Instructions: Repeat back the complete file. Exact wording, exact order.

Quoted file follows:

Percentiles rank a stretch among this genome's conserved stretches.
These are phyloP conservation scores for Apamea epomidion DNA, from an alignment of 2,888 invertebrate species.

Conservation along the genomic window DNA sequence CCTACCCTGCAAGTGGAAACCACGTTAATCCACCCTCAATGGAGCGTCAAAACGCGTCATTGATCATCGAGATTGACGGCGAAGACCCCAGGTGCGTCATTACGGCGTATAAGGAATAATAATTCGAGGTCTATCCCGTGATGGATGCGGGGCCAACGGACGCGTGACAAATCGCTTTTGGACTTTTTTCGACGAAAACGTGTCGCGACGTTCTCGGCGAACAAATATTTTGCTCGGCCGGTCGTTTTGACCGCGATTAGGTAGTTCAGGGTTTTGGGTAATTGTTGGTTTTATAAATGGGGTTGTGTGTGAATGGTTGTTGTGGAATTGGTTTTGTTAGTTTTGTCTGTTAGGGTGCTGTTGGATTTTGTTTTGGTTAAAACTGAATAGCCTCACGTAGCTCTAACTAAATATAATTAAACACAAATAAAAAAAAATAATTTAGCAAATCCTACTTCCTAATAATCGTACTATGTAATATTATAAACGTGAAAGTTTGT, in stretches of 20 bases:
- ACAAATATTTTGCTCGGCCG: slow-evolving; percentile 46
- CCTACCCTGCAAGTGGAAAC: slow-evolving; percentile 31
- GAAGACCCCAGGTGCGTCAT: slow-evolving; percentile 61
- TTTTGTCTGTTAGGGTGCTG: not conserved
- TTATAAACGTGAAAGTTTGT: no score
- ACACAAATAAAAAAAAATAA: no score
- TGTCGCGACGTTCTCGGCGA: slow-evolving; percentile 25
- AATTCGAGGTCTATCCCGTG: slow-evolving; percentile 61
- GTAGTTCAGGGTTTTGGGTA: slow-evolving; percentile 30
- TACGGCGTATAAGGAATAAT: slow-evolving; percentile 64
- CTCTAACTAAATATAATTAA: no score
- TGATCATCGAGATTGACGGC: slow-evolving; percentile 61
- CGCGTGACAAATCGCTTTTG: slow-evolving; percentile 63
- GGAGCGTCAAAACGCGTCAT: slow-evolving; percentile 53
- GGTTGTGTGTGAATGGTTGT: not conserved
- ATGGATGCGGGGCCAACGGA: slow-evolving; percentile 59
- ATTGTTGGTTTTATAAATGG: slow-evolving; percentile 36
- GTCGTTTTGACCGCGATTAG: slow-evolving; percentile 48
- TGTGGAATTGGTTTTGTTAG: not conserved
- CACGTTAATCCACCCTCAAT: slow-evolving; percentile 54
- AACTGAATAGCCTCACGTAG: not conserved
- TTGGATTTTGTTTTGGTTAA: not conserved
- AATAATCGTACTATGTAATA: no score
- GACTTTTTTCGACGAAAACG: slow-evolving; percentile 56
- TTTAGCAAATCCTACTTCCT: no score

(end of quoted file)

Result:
Percentiles rank a stretch among this genome's conserved stretches.
These are phyloP conservation scores for Apamea epomidion DNA, from an alignment of 2,888 invertebrate species.

Conservation along the genomic window DNA sequence CCTACCCTGCAAGTGGAAACCACGTTAATCCACCCTCAATGGAGCGTCAAAACGCGTCATTGATCATCGAGATTGACGGCGAAGACCCCAGGTGCGTCATTACGGCGTATAAGGAATAATAATTCGAGGTCTATCCCGTGATGGATGCGGGGCCAACGGACGCGTGACAAATCGCTTTTGGACTTTTTTCGACGAAAACGTGTCGCGACGTTCTCGGCGAACAAATATTTTGCTCGGCCGGTCGTTTTGACCGCGATTAGGTAGTTCAGGGTTTTGGGTAATTGTTGGTTTTATAAATGGGGTTGTGTGTGAATGGTTGTTGTGGAATTGGTTTTGTTAGTTTTGTCTGTTAGGGTGCTGTTGGATTTTGTTTTGGTTAAAACTGAATAGCCTCACGTAGCTCTAACTAAATATAATTAAACACAAATAAAAAAAAATAATTTAGCAAATCCTACTTCCTAATAATCGTACTATGTAATATTATAAACGTGAAAGTTTGT, in stretches of 20 bases:
- ACAAATATTTTGCTCGGCCG: slow-evolving; percentile 46
- CCTACCCTGCAAGTGGAAAC: slow-evolving; percentile 31
- GAAGACCCCAGGTGCGTCAT: slow-evolving; percentile 61
- TTTTGTCTGTTAGGGTGCTG: not conserved
- TTATAAACGTGAAAGTTTGT: no score
- ACACAAATAAAAAAAAATAA: no score
- TGTCGCGACGTTCTCGGCGA: slow-evolving; percentile 25
- AATTCGAGGTCTATCCCGTG: slow-evolving; percentile 61
- GTAGTTCAGGGTTTTGGGTA: slow-evolving; percentile 30
- TACGGCGTATAAGGAATAAT: slow-evolving; percentile 64
- CTCTAACTAAATATAATTAA: no score
- TGATCATCGAGATTGACGGC: slow-evolving; percentile 61
- CGCGTGACAAATCGCTTTTG: slow-evolving; percentile 63
- GGAGCGTCAAAACGCGTCAT: slow-evolving; percentile 53
- GGTTGTGTGTGAATGGTTGT: not conserved
- ATGGATGCGGGGCCAACGGA: slow-evolving; percentile 59
- ATTGTTGGTTTTATAAATGG: slow-evolving; percentile 36
- GTCGTTTTGACCGCGATTAG: slow-evolving; percentile 48
- TGTGGAATTGGTTTTGTTAG: not conserved
- CACGTTAATCCACCCTCAAT: slow-evolving; percentile 54
- AACTGAATAGCCTCACGTAG: not conserved
- TTGGATTTTGTTTTGGTTAA: not conserved
- AATAATCGTACTATGTAATA: no score
- GACTTTTTTCGACGAAAACG: slow-evolving; percentile 56
- TTTAGCAAATCCTACTTCCT: no score